Arthur Laurents Extended

Charles Kaiser and Arthur Laurents continue their conversation.

BY Advocate.com Editors

May 10 2009 11:00 PM ET

Or hope.Matt Cavenaugh is absolutely straight. And I love him. I really love him. He's a lovely guy. I had to unlock him. You know he comes from Arkansas and he's really basically very conventional. And I had to get him to break through himself. And I do love him.

They do all seem to love you.That happens with any company that I direct, because I do love them. And they know I will do anything for them that I can.

All right, you're 91 years old. You don't seem any different to me than the day I met you (in 1995). Give me a typical day. What time do you get up in the morning?Not early. When I'm in Quogue I get up 8:30ish. There is one thing I've done every morning for 30 years. I do floor exercises. Nine minutes by the digital clock. You lie on your back, put your knees up, and you lift your pelvis. Slowly. Not too high. So I do that 30 times. Then I do sit-ups. Then I do push-ups. I since added things to stretch the hamstrings. I ski in the winter and I swim all summer, so what more do I need.

Anyway, it gets down to why am I ninety-one, and not crawling.

What do you know about directing now that you didn't know 30 years ago?A lot. Nobody ever directed a musical the way I directed Gypsy . It's because I didn't have any money. And they were only going to give me two weeks of rehearsal before opening at City Center. So I bargained for three by saying I was only going to use four principals. But I managed to wrangle nine. I really only did it because Tom told me because he didn't like the previous one. He said you can't leave New York with that taste. And only you can do it. And for another reason -- I didn't know it but he knew. He was going to die and he wanted me to be busy. So I had nine actors. I couldn't stage one scene with them, because there was always somebody missing. So we sat around the table, the way you do with a play, and began examining the play, including the lyrics. That suddenly brought out things in Gypsy that I wrote and I hadn't known were there. And it's a totally different approach. The same thing is true of West Side . The world has changed certainly since the late '50s. But the theatre has changed more. Things you did in musicals in the late '50s you can't do today. In Gypsy and in West Side Story there are numbers that are put in to jazz up the audience and stop the show. They have nothing to do with it. Like "Krupke" in West Side. Like in Gypsy , "Gimmick" and "Together", which is the stars having a good time. "If Mama Gets Married" is a lovely song, but what's the point? These two girls who don't know each other are suddenly going into a mad Viennese Waltz. So that pushed me to get those into the show. Well what it basically is -- musicals had always been about singing and dancing -- never about acting. With both this Gypsy and this West Side Story , the most important element is acting. Well you never had that before. And it made it very exciting for me, and for the company. Because there was no chorus, no ensemble anymore. I said to all these kids, even if you have no line, you have to know who you are. Actually, I had done that before when I directed La Cage . There are all these so-called Cagelles. I want every one of you to know why you are in a drag company on the Riviera. And it pays off. It really pays off. Because they enjoy what they're doing.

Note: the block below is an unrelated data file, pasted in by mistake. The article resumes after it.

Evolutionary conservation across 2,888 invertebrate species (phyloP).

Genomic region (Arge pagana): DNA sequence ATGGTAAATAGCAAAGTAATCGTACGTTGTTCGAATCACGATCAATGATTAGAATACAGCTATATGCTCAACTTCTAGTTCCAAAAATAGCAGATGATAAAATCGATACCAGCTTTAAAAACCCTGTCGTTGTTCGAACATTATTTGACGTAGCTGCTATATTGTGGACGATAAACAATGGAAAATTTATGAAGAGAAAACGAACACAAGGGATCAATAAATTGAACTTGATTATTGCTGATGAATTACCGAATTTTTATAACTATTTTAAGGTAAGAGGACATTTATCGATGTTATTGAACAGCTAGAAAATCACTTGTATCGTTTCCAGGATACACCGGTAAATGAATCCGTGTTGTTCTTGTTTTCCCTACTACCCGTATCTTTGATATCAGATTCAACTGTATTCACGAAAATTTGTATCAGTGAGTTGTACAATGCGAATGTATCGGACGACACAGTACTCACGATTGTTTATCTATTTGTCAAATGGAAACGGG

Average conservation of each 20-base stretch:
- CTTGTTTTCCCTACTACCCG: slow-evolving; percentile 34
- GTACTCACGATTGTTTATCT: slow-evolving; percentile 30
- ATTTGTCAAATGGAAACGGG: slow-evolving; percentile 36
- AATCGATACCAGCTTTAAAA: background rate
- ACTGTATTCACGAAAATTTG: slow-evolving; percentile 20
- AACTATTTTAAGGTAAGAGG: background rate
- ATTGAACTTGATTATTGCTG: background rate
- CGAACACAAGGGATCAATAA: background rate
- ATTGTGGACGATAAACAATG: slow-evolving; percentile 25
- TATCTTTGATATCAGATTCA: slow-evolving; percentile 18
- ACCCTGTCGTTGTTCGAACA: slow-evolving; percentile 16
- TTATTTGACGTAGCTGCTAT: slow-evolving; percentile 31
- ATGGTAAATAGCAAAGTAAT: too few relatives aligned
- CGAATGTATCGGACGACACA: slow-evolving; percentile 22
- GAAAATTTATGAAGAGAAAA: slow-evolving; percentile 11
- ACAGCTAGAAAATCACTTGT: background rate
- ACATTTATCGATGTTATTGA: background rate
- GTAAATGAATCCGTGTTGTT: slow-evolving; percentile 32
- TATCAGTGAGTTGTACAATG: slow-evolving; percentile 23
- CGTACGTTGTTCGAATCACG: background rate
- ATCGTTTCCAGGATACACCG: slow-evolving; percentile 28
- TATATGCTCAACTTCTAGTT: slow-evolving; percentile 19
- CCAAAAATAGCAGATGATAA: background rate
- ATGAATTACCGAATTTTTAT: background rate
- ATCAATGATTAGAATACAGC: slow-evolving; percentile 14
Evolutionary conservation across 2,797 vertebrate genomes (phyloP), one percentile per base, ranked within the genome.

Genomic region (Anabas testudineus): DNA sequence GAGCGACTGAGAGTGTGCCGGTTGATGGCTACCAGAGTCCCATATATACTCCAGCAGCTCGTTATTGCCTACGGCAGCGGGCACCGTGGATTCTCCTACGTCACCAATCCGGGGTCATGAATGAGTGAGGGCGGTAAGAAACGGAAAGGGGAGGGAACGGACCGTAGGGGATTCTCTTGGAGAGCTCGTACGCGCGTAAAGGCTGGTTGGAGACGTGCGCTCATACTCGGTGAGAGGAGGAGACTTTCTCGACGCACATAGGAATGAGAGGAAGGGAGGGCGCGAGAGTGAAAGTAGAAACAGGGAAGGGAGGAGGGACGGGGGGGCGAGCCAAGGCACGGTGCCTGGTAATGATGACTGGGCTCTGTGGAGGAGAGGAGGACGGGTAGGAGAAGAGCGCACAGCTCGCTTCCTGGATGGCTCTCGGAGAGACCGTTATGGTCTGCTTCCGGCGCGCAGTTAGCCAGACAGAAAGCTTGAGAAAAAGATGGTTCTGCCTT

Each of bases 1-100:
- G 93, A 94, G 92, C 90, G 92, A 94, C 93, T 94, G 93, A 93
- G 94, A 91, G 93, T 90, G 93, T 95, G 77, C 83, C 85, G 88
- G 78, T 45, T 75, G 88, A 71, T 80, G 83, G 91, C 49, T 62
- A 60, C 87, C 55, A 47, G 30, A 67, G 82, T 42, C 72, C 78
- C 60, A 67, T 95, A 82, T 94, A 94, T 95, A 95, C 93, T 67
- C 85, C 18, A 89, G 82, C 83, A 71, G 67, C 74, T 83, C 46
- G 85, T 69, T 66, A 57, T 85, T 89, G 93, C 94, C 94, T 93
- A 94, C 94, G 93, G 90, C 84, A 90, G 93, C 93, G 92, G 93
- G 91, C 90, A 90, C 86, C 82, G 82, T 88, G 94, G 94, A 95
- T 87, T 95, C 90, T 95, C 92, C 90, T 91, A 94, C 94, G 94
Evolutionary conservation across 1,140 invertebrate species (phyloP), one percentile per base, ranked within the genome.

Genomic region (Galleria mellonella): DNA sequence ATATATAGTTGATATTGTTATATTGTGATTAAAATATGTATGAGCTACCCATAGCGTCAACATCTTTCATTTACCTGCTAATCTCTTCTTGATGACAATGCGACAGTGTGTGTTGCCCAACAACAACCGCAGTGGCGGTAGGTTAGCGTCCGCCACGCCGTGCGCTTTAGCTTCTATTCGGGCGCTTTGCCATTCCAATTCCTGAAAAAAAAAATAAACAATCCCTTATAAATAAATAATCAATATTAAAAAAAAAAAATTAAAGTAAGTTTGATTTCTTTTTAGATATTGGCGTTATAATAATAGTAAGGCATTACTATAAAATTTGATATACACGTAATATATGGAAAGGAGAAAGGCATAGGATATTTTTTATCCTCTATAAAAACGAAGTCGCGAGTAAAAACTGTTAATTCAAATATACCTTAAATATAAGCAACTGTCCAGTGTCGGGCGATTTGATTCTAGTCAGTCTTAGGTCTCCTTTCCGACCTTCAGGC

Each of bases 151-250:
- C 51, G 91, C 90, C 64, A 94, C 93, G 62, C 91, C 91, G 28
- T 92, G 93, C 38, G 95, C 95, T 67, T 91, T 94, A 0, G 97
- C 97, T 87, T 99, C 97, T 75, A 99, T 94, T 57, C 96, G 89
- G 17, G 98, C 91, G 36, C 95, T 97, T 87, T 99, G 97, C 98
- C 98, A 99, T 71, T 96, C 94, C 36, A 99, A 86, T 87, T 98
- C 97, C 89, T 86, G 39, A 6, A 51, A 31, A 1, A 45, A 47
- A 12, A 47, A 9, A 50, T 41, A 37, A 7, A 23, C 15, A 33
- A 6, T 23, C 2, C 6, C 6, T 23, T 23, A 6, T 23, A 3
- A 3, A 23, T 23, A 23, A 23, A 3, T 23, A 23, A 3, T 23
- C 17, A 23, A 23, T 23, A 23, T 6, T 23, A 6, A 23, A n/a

How much did you change the book in West Side ?I had invented this language, which was OK in 1957. In 2009 it's a little forced, a little cute. So I had to trim it. Also, the characters in Gypsy are much richer than they are in West Side. They're not written with much depth in West Side , because it was really all about the music and dance. In the rumble, Tony, our hero is pushed around, and he has nothing to say. So he comes out weak. So I thought, 'Well, I have to do something about that.' First of all I changed the way it was acted, but I gave him three words that made an enormous difference. When they're pushing him around, Riff starts to intervene but Tony says, 'I'll handle this.' That makes him in command. He knows what he's doing, and he's the leader, not just some pretty little boy. Matt responded to all that.

The funny part of it is, you don't know all the people who said, 'You can't change it: leave it the way it is.' Until now they were always doing a replica of the original scenery. This time it's all new. Jim Youmans-oh he's wonderful. When that highway comes out, the audience applauds. I kept working on it, up to the last minute. It's very delicate when you get a piece of Americana.

Because everyone has a huge personal investment in it -- in my case, since the age of six.

And they all think they saw what they didn't. One guy came up to me and said, 'Why'd you take the four letter words out.' 'They were never in.' "'Yes they were, I saw it.'

They never were.

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